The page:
The Scrum Guide moved away from self organizing teams. They now call it self managing teams. This is confusing and on top of that moves away from the Agile Manifesto.
Best to change it back.
I don’t agree with this @Willem-Jan Ageling . I find that there are too many dysfunctional teams out there that are limited to what they can do or not do. e.g. they are limited to organise themselves as a scrum team as long as it fits in with the traditional waterfall project plan.
Most self-organising teams are held accoutable and responsible to self-organise, but have no authority or ownership to change things that are affecting them. Self-management elevates this and empowers teams to do more. For me it widens the self-organisation boundries and allows ownership and change.
I think the 20 year old manifesto needs to be updated with the modern world. :)
@Brett wgat is according to you self organisation and wgat is self-management?
What does self managing mean? management is supervising or to conduct something, usally according to a plan. In a situation where there is no managing role, what is the team managing and on who’s behalf?
Is it a way to say that the team should operate without supervision so they should also manage finance and strategy?
Self organizing I get as I assume that means the team decide on their structure and how they work within the limittions placed on them.
self-managing is a great term - and it does not have to be super specific. it can be as small as being responsible - besides the organization of their work - for hiring and firing at least and potentially going beyond to be responsible for salaries, bonuses and yes, technical or even product strategy if applicable. It all depends on the organization around them and the competencies within the team.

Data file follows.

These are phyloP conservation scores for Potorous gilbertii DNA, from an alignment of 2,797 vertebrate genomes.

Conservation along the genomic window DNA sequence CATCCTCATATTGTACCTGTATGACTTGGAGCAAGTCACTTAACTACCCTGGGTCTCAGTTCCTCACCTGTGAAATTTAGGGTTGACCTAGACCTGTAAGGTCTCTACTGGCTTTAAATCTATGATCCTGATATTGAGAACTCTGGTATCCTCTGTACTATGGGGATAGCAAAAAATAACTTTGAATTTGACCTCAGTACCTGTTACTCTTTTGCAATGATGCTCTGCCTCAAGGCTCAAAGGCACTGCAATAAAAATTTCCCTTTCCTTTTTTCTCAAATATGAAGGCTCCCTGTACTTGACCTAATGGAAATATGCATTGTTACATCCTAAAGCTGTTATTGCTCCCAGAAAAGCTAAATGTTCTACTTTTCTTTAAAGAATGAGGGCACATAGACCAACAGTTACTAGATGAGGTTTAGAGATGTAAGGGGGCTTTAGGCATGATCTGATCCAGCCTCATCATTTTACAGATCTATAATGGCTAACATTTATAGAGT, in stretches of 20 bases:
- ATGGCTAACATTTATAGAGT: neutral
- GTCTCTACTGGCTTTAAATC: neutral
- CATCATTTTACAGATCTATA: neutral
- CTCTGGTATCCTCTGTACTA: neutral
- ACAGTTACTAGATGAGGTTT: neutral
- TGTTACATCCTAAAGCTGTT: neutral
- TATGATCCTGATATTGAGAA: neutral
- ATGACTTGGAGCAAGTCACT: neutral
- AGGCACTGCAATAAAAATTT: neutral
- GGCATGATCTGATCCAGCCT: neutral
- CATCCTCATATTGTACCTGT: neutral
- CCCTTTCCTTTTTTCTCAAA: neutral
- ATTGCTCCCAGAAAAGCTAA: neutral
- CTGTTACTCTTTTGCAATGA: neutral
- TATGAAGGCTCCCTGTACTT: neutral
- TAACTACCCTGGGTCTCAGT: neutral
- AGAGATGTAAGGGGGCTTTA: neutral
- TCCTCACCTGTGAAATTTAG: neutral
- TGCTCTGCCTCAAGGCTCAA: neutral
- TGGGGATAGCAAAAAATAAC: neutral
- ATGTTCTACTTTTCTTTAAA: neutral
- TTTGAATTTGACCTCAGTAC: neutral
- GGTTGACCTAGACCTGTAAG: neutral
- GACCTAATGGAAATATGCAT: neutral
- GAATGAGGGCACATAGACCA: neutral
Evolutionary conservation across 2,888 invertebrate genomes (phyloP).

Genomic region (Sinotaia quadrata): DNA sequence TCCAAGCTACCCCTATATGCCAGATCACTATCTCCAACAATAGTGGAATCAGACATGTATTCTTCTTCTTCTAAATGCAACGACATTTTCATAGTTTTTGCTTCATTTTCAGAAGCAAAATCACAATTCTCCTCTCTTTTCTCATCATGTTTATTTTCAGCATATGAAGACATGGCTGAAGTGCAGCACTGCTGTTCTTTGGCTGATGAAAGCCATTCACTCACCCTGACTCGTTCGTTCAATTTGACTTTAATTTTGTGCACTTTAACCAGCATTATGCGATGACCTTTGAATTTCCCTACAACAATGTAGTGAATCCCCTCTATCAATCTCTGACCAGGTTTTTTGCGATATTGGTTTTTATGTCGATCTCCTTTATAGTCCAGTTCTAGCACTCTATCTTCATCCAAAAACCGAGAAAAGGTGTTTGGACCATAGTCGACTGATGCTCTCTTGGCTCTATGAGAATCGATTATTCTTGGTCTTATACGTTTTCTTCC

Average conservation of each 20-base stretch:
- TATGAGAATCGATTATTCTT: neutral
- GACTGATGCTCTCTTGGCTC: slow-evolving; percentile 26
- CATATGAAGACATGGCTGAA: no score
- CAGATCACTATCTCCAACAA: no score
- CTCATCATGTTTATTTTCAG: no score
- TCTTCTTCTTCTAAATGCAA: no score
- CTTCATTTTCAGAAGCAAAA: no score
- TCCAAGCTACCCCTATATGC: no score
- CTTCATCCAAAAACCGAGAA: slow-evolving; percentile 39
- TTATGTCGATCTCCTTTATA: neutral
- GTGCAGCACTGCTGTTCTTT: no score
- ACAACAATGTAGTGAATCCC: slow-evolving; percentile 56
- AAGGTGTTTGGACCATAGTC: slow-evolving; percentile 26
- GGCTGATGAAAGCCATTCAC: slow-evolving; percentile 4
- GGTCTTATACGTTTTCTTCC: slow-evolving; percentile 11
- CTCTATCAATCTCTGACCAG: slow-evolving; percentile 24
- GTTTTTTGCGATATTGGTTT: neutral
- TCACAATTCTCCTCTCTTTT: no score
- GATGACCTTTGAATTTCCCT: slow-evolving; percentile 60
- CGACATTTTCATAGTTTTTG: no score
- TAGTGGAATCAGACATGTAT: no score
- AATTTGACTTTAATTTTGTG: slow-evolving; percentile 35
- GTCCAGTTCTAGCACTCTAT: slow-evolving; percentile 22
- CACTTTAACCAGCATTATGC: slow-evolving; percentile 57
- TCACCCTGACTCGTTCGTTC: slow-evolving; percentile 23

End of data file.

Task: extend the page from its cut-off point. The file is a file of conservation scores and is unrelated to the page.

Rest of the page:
I think it’s a good idea to aim beyond the organization of the work to the complete management of the team and the product.
Is it realistic in most organizations? Not in the corporates. But in some smaller, healthier environments? probably yes.
@Tamás Hajdu are you sure self-management can mean many things? I was thought self/organisation is that. I vividly remember a great graph by Gunther Verheyen explaining the different stages of self organisation.
I see two issues in this thread of responses:
I mean that self organisation allows for more liberty in what a team can organise themselves. And making it clear it aligns with the manifesto
@Willem-Jan Ageling Thanks for mentioning Gunther Verheyen. I could not find the “stages of self organisation” but found his glossary where he defines “self-management” and “self-organization”: https://guntherverheyen.com/scrum-glossary/
I understand now, why you suggest to go back to the term that was previously used. Personally, because many people are not familiar with the actual definition of the terms and the differences, I’m happy the new Scrum Guide calls out that the members of the Scrum Teams “internally decide who does what, when, and how”. In addition to that self-managing teams, as described by Richard Hackman in his book “Leading Teams”, have resposibility not only for executing the task but also for monitoring and managing their own performance. A very critical aspect in my opinion in Scrum that often is ignored. I teach in my LeSS courses this aspect and I like here the clarity that Hackman introduces regarding the definition of self-managing, self-designing and self-governing teams.
I agree with Rich Visotcky who mentions in his article that “self-organization was not removed from Scrum” (https://www.scrum.org/resources/blog/scrum-team-self-managing) and there are aspects of self-designing and even self-governing teams that are encouraged in Scrum, but I don’t think that just using the word “self-organized team” without a clear reference what that means is helpful.